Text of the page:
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Life after Cerebral Palsy

Unlike other diseases a child can develop, cerebral palsy is not a death sentence and kids are expected to live potentially long lives. The goal of the family and the rehabilitative team is to take the disabilities the child is presented with and maximize the child's potential. Depending on the degree of brain damage, the child can suffer from deficits in walking, in using the arms and hands, in speech, in swallowing and in cognition. He or she may have developed epilepsy as a result of having a brain injury, which can become debilitating if medications do not work the way they're supposed to.

Because the injury is a onetime thing and isn't progressive, there is nothing that can be done to reverse the outcome and the changes suspicious for cerebral palsy develop rather quickly over a period of weeks to months. The end result is a child confined to a wheelchair or a child who needs assistants to walk.

Shortly after the diagnosis of cerebral palsy is made, the child enters a rehabilitative phase that can last a few years or a lifetime. In rehabilitation therapy, the child learns how to use assistive devices like braces and walkers, learns how to speak and swallow with some degree of efficiency, and learns how to use his or her arms and hands so that he or she can eventually learn to color or draw with their affected or unaffected hands.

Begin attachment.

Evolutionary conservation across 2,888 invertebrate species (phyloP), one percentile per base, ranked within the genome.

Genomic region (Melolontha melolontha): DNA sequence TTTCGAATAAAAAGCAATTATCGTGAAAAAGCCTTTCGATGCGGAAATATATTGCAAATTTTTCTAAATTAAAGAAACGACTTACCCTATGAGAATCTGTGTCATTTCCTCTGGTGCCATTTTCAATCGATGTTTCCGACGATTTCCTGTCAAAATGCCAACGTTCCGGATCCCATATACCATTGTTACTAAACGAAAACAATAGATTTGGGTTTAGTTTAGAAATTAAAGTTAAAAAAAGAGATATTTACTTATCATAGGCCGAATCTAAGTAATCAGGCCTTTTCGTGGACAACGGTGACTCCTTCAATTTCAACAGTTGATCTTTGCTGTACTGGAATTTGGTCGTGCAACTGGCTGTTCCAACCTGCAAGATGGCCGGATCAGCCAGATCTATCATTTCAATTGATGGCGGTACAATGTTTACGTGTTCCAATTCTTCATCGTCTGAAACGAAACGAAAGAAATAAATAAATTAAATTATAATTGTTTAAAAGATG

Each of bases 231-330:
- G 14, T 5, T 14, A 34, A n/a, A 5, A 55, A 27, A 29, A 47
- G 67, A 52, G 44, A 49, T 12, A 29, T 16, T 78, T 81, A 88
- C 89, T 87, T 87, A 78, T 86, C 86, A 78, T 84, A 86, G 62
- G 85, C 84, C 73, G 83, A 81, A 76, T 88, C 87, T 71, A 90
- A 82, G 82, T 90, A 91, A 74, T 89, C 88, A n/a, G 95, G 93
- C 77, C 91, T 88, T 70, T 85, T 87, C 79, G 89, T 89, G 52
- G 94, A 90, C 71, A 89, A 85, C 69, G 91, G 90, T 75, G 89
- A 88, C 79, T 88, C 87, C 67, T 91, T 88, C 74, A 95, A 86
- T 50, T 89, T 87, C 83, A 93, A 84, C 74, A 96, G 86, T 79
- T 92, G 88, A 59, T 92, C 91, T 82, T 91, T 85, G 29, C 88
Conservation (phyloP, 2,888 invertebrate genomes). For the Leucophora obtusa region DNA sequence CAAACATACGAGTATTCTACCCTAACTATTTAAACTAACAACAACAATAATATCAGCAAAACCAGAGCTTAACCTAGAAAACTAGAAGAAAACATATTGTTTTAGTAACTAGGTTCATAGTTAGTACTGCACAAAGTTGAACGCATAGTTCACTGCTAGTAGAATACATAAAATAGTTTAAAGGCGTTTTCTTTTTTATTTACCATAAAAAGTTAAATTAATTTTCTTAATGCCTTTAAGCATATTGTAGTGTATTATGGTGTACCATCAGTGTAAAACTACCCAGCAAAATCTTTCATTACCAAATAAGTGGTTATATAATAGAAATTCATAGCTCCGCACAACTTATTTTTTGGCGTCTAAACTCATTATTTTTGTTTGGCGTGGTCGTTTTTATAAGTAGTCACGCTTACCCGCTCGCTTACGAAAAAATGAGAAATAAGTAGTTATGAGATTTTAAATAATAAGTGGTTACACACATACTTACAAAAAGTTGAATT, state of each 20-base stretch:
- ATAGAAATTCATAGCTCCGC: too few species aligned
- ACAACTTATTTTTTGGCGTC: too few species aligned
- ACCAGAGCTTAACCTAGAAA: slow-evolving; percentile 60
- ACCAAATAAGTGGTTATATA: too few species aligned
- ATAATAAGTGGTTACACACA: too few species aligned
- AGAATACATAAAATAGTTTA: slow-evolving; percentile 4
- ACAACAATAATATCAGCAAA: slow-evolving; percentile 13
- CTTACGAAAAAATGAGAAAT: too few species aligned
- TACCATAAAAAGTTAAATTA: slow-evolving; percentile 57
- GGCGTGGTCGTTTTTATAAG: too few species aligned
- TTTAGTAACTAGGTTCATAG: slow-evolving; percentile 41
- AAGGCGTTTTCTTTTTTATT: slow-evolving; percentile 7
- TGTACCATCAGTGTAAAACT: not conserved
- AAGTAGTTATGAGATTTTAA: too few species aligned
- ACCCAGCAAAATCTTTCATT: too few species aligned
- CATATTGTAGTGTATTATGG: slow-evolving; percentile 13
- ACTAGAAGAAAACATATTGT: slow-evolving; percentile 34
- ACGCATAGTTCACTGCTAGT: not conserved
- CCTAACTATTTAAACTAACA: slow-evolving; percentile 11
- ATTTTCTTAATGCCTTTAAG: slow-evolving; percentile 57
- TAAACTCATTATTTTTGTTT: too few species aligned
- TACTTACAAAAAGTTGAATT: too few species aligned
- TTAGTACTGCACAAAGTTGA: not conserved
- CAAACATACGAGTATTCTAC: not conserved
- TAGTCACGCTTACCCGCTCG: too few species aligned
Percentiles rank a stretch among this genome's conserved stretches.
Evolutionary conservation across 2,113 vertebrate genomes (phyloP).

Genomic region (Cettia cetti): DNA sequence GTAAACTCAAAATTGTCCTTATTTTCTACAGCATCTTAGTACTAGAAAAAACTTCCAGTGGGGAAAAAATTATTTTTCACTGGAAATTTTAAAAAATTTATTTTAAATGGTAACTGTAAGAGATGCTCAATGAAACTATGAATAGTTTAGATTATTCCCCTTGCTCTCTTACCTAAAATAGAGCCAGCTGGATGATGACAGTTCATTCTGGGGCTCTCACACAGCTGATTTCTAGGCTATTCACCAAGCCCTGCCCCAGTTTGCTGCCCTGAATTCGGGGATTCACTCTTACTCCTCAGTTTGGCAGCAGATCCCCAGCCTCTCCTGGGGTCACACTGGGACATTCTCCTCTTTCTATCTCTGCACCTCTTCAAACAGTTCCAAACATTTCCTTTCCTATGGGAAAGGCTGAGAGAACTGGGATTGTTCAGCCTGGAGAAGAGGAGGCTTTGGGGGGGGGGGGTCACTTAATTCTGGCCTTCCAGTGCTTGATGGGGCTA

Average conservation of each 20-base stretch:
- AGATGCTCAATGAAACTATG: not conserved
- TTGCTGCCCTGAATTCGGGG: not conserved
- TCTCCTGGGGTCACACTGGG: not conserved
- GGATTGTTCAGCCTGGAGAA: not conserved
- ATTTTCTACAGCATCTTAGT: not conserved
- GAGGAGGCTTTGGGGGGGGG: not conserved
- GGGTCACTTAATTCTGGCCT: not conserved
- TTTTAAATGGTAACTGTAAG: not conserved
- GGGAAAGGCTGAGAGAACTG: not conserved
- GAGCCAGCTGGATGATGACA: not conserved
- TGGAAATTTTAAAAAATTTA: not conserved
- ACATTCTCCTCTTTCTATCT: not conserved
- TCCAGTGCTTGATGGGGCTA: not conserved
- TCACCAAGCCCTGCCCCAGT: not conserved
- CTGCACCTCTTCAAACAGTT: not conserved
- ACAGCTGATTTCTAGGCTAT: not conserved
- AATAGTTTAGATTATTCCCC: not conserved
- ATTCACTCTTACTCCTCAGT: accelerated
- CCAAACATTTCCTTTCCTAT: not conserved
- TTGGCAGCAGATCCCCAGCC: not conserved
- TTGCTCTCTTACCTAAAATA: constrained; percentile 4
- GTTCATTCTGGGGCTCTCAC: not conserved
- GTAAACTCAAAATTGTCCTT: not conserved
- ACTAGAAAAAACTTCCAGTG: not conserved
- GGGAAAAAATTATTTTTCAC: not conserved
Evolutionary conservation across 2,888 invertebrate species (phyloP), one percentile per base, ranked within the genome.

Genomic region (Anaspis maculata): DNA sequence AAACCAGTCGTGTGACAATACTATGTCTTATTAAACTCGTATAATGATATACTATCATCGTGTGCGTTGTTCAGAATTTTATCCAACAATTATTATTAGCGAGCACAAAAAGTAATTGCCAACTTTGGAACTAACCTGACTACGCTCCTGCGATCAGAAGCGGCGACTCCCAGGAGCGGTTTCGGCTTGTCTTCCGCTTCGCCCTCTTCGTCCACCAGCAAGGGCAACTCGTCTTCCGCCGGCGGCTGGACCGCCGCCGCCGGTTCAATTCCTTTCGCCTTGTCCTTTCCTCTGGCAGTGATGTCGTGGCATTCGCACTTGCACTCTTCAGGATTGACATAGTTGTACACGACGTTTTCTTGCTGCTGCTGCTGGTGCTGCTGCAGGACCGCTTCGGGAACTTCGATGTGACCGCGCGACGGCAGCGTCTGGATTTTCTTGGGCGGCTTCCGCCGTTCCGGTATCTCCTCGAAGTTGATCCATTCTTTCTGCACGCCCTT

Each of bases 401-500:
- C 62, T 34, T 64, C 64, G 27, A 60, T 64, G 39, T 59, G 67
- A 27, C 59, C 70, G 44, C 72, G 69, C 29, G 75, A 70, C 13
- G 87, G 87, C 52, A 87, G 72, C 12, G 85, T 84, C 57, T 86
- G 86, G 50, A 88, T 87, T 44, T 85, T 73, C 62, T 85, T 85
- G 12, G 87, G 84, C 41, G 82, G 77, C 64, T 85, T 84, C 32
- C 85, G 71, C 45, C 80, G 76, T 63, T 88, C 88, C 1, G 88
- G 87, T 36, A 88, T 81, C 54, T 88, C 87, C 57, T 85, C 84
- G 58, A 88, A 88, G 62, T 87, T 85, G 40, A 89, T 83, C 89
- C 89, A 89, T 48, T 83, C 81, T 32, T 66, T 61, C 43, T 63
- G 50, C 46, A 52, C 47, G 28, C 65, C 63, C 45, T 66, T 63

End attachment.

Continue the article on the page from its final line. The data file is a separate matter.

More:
Getting these things maximized takes time because, not only is the child dealing with a disability, he or she is developing just like other kids so that it takes time to maximize self sufficiency. A normal toddler doesn't have self sufficiency so it cannot be expected of a child with cerebral palsy. Therefore, the goal is to bring the child as much as possible to their age level within the constraints of their inabilities.

Many kids with cerebral palsy have epilepsy diagnosed before or shortly after the actual diagnosis of cerebral palsy. They must deal with the possibility of seizures for the rest of their lives. This means medications to control seizures, some of which have side effects that, in and of themselves, have side effects. The same is true of antispasmodic medication, which is used to reduce stiffness and spasm of the muscles. These medications also have side effects that can be lifelong. They can reduce the ability of the individual to do a good job in school and later in the workplace.

There's no question that the most physical and occupational therapy is done as the child grows and develops. Along with speech therapy, these therapies develop a baseline level of functioning that can take the child from being extremely debilitated to being functional members of society. When the correct braces are used and there is teaching in speech and the use of the hands, the child can become ambulatory with assistance (at times) and can begin to grow as a student in a public or private school system.